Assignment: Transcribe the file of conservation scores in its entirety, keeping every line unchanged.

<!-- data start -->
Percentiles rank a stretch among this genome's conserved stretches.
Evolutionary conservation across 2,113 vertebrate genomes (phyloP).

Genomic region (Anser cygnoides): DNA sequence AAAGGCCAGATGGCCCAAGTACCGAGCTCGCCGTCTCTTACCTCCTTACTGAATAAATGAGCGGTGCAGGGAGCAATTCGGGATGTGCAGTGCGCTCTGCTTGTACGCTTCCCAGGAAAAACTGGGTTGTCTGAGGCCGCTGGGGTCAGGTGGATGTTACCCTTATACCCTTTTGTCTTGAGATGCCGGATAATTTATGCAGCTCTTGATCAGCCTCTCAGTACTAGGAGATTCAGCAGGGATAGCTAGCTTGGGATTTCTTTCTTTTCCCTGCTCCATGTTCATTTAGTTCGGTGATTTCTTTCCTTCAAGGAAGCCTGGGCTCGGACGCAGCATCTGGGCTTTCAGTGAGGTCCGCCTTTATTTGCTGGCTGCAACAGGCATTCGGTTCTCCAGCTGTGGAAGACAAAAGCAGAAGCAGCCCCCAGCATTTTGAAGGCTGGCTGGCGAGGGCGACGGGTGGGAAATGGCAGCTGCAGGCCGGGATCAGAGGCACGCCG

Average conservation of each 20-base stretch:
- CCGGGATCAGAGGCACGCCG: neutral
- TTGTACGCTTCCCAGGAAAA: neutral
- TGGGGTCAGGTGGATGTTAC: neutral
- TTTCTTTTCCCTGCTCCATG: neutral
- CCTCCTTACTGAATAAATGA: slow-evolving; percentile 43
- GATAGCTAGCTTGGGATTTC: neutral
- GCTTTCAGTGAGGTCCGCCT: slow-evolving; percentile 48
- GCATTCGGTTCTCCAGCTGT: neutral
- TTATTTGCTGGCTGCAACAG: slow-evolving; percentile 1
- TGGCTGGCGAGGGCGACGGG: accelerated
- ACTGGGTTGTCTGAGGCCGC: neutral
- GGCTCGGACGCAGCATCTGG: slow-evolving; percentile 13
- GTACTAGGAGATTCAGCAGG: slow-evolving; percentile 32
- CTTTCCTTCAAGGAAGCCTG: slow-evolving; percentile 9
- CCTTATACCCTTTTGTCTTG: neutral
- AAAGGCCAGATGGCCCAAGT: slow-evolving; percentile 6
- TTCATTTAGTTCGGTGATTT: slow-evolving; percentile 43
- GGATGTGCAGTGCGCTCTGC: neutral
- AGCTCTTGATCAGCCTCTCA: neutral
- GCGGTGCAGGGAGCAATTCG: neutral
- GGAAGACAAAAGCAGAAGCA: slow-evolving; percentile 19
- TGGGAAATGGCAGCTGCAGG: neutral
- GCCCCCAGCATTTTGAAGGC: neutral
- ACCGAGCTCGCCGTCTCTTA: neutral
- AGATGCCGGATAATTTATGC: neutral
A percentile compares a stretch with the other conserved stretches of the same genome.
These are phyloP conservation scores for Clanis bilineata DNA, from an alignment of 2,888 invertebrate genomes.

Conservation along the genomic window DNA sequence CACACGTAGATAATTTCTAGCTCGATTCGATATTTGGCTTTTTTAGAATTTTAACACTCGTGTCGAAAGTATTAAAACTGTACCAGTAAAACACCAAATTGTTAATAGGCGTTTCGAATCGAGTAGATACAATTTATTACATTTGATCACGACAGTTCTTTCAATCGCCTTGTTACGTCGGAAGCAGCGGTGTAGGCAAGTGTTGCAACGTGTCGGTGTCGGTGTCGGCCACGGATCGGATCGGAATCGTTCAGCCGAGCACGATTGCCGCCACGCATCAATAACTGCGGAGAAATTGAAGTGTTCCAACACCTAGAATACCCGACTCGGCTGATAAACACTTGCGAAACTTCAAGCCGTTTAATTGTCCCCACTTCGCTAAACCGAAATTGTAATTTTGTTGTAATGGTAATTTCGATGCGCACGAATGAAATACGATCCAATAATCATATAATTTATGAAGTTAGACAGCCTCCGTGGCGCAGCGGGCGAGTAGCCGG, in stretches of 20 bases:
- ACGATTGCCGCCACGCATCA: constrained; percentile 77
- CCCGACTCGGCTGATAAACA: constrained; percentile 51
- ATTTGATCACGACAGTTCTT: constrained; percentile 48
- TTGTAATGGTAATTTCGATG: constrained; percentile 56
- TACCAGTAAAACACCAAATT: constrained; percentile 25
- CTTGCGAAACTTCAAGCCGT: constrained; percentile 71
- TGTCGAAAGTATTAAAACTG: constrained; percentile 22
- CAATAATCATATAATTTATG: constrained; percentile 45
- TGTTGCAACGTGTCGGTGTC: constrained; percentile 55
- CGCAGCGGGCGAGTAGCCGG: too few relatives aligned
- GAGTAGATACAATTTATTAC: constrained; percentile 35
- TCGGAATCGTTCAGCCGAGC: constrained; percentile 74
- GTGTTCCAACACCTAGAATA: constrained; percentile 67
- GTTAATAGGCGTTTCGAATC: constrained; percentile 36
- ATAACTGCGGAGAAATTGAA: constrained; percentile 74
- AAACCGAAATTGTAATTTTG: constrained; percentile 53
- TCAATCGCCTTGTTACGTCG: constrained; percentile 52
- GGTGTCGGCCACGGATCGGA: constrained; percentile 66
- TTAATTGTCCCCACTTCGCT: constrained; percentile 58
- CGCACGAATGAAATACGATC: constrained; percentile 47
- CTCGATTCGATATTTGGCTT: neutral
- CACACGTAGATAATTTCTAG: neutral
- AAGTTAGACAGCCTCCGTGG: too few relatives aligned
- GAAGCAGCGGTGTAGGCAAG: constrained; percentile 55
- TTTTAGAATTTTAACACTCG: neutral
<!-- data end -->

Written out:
Percentiles rank a stretch among this genome's conserved stretches.
Evolutionary conservation across 2,113 vertebrate genomes (phyloP).

Genomic region (Anser cygnoides): DNA sequence AAAGGCCAGATGGCCCAAGTACCGAGCTCGCCGTCTCTTACCTCCTTACTGAATAAATGAGCGGTGCAGGGAGCAATTCGGGATGTGCAGTGCGCTCTGCTTGTACGCTTCCCAGGAAAAACTGGGTTGTCTGAGGCCGCTGGGGTCAGGTGGATGTTACCCTTATACCCTTTTGTCTTGAGATGCCGGATAATTTATGCAGCTCTTGATCAGCCTCTCAGTACTAGGAGATTCAGCAGGGATAGCTAGCTTGGGATTTCTTTCTTTTCCCTGCTCCATGTTCATTTAGTTCGGTGATTTCTTTCCTTCAAGGAAGCCTGGGCTCGGACGCAGCATCTGGGCTTTCAGTGAGGTCCGCCTTTATTTGCTGGCTGCAACAGGCATTCGGTTCTCCAGCTGTGGAAGACAAAAGCAGAAGCAGCCCCCAGCATTTTGAAGGCTGGCTGGCGAGGGCGACGGGTGGGAAATGGCAGCTGCAGGCCGGGATCAGAGGCACGCCG

Average conservation of each 20-base stretch:
- CCGGGATCAGAGGCACGCCG: neutral
- TTGTACGCTTCCCAGGAAAA: neutral
- TGGGGTCAGGTGGATGTTAC: neutral
- TTTCTTTTCCCTGCTCCATG: neutral
- CCTCCTTACTGAATAAATGA: slow-evolving; percentile 43
- GATAGCTAGCTTGGGATTTC: neutral
- GCTTTCAGTGAGGTCCGCCT: slow-evolving; percentile 48
- GCATTCGGTTCTCCAGCTGT: neutral
- TTATTTGCTGGCTGCAACAG: slow-evolving; percentile 1
- TGGCTGGCGAGGGCGACGGG: accelerated
- ACTGGGTTGTCTGAGGCCGC: neutral
- GGCTCGGACGCAGCATCTGG: slow-evolving; percentile 13
- GTACTAGGAGATTCAGCAGG: slow-evolving; percentile 32
- CTTTCCTTCAAGGAAGCCTG: slow-evolving; percentile 9
- CCTTATACCCTTTTGTCTTG: neutral
- AAAGGCCAGATGGCCCAAGT: slow-evolving; percentile 6
- TTCATTTAGTTCGGTGATTT: slow-evolving; percentile 43
- GGATGTGCAGTGCGCTCTGC: neutral
- AGCTCTTGATCAGCCTCTCA: neutral
- GCGGTGCAGGGAGCAATTCG: neutral
- GGAAGACAAAAGCAGAAGCA: slow-evolving; percentile 19
- TGGGAAATGGCAGCTGCAGG: neutral
- GCCCCCAGCATTTTGAAGGC: neutral
- ACCGAGCTCGCCGTCTCTTA: neutral
- AGATGCCGGATAATTTATGC: neutral
A percentile compares a stretch with the other conserved stretches of the same genome.
These are phyloP conservation scores for Clanis bilineata DNA, from an alignment of 2,888 invertebrate genomes.

Conservation along the genomic window DNA sequence CACACGTAGATAATTTCTAGCTCGATTCGATATTTGGCTTTTTTAGAATTTTAACACTCGTGTCGAAAGTATTAAAACTGTACCAGTAAAACACCAAATTGTTAATAGGCGTTTCGAATCGAGTAGATACAATTTATTACATTTGATCACGACAGTTCTTTCAATCGCCTTGTTACGTCGGAAGCAGCGGTGTAGGCAAGTGTTGCAACGTGTCGGTGTCGGTGTCGGCCACGGATCGGATCGGAATCGTTCAGCCGAGCACGATTGCCGCCACGCATCAATAACTGCGGAGAAATTGAAGTGTTCCAACACCTAGAATACCCGACTCGGCTGATAAACACTTGCGAAACTTCAAGCCGTTTAATTGTCCCCACTTCGCTAAACCGAAATTGTAATTTTGTTGTAATGGTAATTTCGATGCGCACGAATGAAATACGATCCAATAATCATATAATTTATGAAGTTAGACAGCCTCCGTGGCGCAGCGGGCGAGTAGCCGG, in stretches of 20 bases:
- ACGATTGCCGCCACGCATCA: constrained; percentile 77
- CCCGACTCGGCTGATAAACA: constrained; percentile 51
- ATTTGATCACGACAGTTCTT: constrained; percentile 48
- TTGTAATGGTAATTTCGATG: constrained; percentile 56
- TACCAGTAAAACACCAAATT: constrained; percentile 25
- CTTGCGAAACTTCAAGCCGT: constrained; percentile 71
- TGTCGAAAGTATTAAAACTG: constrained; percentile 22
- CAATAATCATATAATTTATG: constrained; percentile 45
- TGTTGCAACGTGTCGGTGTC: constrained; percentile 55
- CGCAGCGGGCGAGTAGCCGG: too few relatives aligned
- GAGTAGATACAATTTATTAC: constrained; percentile 35
- TCGGAATCGTTCAGCCGAGC: constrained; percentile 74
- GTGTTCCAACACCTAGAATA: constrained; percentile 67
- GTTAATAGGCGTTTCGAATC: constrained; percentile 36
- ATAACTGCGGAGAAATTGAA: constrained; percentile 74
- AAACCGAAATTGTAATTTTG: constrained; percentile 53
- TCAATCGCCTTGTTACGTCG: constrained; percentile 52
- GGTGTCGGCCACGGATCGGA: constrained; percentile 66
- TTAATTGTCCCCACTTCGCT: constrained; percentile 58
- CGCACGAATGAAATACGATC: constrained; percentile 47
- CTCGATTCGATATTTGGCTT: neutral
- CACACGTAGATAATTTCTAG: neutral
- AAGTTAGACAGCCTCCGTGG: too few relatives aligned
- GAAGCAGCGGTGTAGGCAAG: constrained; percentile 55
- TTTTAGAATTTTAACACTCG: neutral